Gov. Jerry Brown vetoed a bill Tuesday that would have required six counties in California to change how they investigate sudden, suspicious or violent deaths, including deaths that happen during arrest or in jail or prison.
State Senate Bill 1303 would have forced non-charter counties with more than 500,000 residents to establish a medical examiner’s office to investigate deaths.
But in his Sept. 18 veto message, Brown wrote, “Counties have several options when delivering coroner services to the public. This decision is best left to the discretion of local elected officials who are in the best position to determine how their county offices are organized.”
The bill’s author, state Sen. Richard Pan, responded Wednesday, “I am disappointed in the veto because it would have been an important step in ensuring the integrity of autopsy reports and achieving justice for people across California.”
In seven of California's largest counties — including San Francisco, Santa Clara and San Diego — a medical examiner, who is also a physician, investigates deaths. In the majority of other counties, that job falls to a coroner, who is also the elected sheriff.
Dr. Pan, a pediatrician, believes that having the sheriff-coroner investigate deaths involving officers is a conflict of interest.
“Because of that, they can influence the findings of the autopsy,” Pan said. “They can even modify the reports.”
Pan introduced SB 1303 in response to accusations late last year that a county sheriff had in fact meddled in death investigations and altered findings.
Death Investigation Scandal in San Joaquin County
The chief forensic pathologist for San Joaquin County, Dr. Bennet Omalu, accused Sheriff Steve Moore of overriding autopsy findings in cases where an officer of the law appeared to have killed someone.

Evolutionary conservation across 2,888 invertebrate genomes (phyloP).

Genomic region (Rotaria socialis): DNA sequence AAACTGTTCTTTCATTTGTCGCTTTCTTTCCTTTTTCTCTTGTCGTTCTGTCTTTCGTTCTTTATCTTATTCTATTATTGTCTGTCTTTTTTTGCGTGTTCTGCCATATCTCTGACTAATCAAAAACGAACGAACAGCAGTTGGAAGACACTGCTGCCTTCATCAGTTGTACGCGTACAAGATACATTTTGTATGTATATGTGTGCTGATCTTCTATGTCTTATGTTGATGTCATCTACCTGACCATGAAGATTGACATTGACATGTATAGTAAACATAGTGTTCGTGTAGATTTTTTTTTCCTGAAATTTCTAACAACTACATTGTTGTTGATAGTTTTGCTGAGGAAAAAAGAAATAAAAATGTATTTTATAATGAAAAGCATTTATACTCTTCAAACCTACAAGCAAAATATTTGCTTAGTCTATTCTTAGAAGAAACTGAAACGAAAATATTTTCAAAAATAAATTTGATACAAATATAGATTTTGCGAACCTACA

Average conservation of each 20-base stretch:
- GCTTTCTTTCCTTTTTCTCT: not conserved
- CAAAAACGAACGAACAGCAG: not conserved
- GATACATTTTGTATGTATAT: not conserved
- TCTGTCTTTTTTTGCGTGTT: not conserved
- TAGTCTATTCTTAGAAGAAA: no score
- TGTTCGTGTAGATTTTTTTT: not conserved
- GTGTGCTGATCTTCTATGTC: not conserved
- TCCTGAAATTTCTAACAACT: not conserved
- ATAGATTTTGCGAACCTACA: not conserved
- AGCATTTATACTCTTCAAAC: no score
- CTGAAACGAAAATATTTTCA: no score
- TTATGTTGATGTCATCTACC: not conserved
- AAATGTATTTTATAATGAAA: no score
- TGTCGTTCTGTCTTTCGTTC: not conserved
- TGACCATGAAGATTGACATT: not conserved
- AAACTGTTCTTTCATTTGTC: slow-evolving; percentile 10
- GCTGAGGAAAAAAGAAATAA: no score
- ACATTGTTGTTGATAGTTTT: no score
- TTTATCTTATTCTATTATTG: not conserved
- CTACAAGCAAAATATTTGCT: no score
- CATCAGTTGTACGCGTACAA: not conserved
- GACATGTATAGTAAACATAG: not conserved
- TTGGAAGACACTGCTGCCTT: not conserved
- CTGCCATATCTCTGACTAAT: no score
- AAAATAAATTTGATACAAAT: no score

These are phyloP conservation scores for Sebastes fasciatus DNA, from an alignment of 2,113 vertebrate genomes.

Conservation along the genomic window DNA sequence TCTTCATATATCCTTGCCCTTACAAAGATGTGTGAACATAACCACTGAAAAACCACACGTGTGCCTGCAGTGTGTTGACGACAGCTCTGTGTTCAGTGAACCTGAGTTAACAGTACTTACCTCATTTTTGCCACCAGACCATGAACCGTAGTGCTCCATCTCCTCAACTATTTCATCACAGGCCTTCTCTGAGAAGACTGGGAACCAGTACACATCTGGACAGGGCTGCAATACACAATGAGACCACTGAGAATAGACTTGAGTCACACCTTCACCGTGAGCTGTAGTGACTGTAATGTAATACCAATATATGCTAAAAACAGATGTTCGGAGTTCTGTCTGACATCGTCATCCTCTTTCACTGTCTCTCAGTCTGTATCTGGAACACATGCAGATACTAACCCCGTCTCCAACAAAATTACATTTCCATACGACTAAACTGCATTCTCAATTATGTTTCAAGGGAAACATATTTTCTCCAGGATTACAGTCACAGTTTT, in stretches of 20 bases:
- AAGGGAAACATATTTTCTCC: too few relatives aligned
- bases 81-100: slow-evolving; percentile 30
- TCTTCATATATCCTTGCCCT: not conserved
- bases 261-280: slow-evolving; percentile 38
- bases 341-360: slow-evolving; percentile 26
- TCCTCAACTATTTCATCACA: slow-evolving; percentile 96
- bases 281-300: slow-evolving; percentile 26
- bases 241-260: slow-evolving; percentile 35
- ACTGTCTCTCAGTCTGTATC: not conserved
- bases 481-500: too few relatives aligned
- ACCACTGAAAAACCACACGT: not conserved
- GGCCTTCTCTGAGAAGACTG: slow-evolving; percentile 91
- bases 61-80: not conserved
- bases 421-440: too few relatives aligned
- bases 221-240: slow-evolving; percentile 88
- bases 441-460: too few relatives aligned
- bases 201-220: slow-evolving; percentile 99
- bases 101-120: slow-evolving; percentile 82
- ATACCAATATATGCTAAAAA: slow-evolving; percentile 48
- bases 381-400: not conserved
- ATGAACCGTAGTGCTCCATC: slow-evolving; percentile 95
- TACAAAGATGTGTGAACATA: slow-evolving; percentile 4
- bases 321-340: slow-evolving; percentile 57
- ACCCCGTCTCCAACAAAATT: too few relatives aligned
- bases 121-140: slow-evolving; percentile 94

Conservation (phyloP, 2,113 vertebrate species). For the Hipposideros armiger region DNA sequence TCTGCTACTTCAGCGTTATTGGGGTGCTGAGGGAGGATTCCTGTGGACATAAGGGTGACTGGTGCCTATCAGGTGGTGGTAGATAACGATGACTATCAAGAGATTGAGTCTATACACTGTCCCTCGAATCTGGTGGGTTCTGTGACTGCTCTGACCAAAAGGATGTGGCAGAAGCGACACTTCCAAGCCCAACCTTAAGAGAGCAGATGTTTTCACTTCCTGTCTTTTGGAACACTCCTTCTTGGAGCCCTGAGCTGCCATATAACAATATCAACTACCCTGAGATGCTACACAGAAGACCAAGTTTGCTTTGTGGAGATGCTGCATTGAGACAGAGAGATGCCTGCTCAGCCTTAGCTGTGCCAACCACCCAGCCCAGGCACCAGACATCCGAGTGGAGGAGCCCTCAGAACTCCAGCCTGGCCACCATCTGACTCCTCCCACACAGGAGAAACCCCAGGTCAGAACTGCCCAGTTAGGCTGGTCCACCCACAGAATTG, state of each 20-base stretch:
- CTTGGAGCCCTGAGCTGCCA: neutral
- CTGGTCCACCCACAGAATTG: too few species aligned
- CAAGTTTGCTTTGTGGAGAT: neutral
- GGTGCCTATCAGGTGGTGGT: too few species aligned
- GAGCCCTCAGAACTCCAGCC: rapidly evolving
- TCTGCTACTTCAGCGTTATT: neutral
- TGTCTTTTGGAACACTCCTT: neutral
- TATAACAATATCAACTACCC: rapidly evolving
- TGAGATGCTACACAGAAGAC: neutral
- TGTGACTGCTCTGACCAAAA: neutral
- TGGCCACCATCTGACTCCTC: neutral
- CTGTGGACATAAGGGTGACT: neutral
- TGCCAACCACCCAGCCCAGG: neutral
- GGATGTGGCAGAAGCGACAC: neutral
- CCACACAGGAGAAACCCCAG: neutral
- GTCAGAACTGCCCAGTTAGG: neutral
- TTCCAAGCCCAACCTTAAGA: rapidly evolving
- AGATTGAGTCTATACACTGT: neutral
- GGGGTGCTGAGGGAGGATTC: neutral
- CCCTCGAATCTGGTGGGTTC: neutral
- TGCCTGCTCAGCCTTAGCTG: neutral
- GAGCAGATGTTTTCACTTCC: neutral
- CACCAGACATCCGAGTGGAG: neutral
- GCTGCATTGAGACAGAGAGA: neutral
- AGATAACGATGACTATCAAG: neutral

Omalu, known for his discovery of the debilitating brain disease CTE in professional football players, resigned from his position as chief forensic pathologist Dec. 4, after a decade holding the position.
Among the reasons he said he could no longer work for Moore were several instances where he had determined a person’s death was a homicide, only to watch Moore override his findings and label the death an accident.
Omalu testified in support of Pan's bill, which was sponsored by the California Medical Association. The California State Sheriffs' Association, currently led by Moore, opposed the measure as costly and unnecessary, and the California State Association of Counties objected to the measure's interference with local autonomy.
While the legislation ultimately failed, San Joaquin County supervisors moved to strip the sheriff of his coroner duties and establish an independent medical examiner’s office. That effort is ongoing.
Moore lost his re-election in June.
Omalu recently opened new offices and is providing autopsies for several local entities and expert witness testimony in cases throughout the U.S.
Pan plans to keep trying to improve death investigations in California. Contrary to the governor’s veto message, the senator thinks that local officials are unlikely to challenge the sheriff-coroner system.
“Sheriffs have tremendous political power in counties,” Pan said. “That’s why many counties have been very slow to address this issue.”